A new report by Orem, Utah-based KLAS, Health Information Exchanges: Perception in an Expanding Frontier, has found that out of 38 unique vendors providing health information exchange technology, only five companies were considered in more than 10 percent of buying decisions by healthcare providers. The report examines the purchases or planned purchases of 95 healthcare providers.
Of the nearly 40 vendors named in research, only five were considered with relative frequency:
- Medicity (23 percent)
- Axolotl (22 percent
- RelayHealth (16 percent)
- ICA (11 percent)
- Epic (11 percent)
The KLAS report also notes how the structure and management of a health information exchange dictates, in part, the kind of solution a provider will consider:
- Public HIEs - A public exchange may belong to official state agencies or may be semi-independent with direct and typically temporary government backing. Public HIEs demand solutions with strong potential scalability and need standards-based technology.
- Cooperative HIEs - In this model, otherwise-competitive hospitals work together to form independent HIE organizations, generally with an open invitation to other hospitals, clinics and physician practices. These HIEs often struggle to establish long-term funding and look for vendor solutions that offer flexible and affordable cost alternatives while best adapting diverse EMR technologies.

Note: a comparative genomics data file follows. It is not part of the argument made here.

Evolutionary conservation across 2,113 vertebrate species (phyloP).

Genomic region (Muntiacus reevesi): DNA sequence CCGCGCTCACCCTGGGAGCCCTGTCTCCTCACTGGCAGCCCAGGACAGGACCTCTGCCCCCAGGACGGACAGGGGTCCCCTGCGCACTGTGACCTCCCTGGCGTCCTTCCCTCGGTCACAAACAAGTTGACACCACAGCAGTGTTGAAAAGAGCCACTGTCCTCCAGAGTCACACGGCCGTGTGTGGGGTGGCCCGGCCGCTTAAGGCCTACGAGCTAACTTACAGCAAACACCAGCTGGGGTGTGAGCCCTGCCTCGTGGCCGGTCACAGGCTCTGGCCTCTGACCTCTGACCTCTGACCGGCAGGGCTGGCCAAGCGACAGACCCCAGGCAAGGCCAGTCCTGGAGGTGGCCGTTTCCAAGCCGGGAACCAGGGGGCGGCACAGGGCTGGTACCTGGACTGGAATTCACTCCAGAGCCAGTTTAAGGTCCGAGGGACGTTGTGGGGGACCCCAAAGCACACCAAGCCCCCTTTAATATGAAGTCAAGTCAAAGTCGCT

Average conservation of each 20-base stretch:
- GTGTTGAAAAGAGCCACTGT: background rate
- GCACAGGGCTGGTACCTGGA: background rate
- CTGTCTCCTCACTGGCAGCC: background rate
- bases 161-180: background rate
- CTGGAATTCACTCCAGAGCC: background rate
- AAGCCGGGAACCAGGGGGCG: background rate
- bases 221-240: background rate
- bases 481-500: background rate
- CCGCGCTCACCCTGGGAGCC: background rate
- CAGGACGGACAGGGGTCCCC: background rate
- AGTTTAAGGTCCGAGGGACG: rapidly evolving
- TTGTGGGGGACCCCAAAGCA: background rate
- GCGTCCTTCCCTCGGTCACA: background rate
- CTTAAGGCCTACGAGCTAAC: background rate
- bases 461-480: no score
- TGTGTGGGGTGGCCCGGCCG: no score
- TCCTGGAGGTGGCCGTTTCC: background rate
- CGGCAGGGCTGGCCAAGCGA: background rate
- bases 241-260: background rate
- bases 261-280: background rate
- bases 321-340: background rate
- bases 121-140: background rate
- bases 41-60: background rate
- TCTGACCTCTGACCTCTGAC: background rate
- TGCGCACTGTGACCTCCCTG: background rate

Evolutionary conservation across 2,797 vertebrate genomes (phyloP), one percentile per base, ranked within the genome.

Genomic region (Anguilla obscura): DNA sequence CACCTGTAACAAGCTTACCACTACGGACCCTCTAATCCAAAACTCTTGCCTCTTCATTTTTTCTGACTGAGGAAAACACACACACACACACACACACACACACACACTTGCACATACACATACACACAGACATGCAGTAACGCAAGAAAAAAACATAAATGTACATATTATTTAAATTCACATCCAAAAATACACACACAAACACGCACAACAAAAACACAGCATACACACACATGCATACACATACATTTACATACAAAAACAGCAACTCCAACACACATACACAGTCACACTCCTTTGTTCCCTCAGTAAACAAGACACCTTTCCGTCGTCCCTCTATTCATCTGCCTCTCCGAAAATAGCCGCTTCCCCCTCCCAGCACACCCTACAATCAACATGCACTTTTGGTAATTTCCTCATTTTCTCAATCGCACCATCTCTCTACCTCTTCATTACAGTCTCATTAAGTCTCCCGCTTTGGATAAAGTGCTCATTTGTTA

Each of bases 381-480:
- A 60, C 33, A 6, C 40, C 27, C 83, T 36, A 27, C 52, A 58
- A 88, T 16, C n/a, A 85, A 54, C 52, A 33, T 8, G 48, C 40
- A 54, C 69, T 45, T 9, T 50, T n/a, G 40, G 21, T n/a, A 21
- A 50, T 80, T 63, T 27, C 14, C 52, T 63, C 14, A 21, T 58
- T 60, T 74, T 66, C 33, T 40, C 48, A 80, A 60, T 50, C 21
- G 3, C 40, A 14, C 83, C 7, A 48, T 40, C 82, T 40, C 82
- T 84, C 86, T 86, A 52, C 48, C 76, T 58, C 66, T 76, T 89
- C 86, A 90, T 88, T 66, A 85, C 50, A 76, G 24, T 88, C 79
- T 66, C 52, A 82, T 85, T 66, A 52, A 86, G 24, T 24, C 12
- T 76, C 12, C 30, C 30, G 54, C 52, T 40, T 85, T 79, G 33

- Private HIEs - In some respects, private HIEs are designed to enhance relationships as well as exchange data. Often, a single hospital or IDN creates an HIE hoping to draw in community physicians while protecting or increasing revenues. Funding is less complicated and these HIEs are more likely to be satisfied with solutions that best work with their existing technology.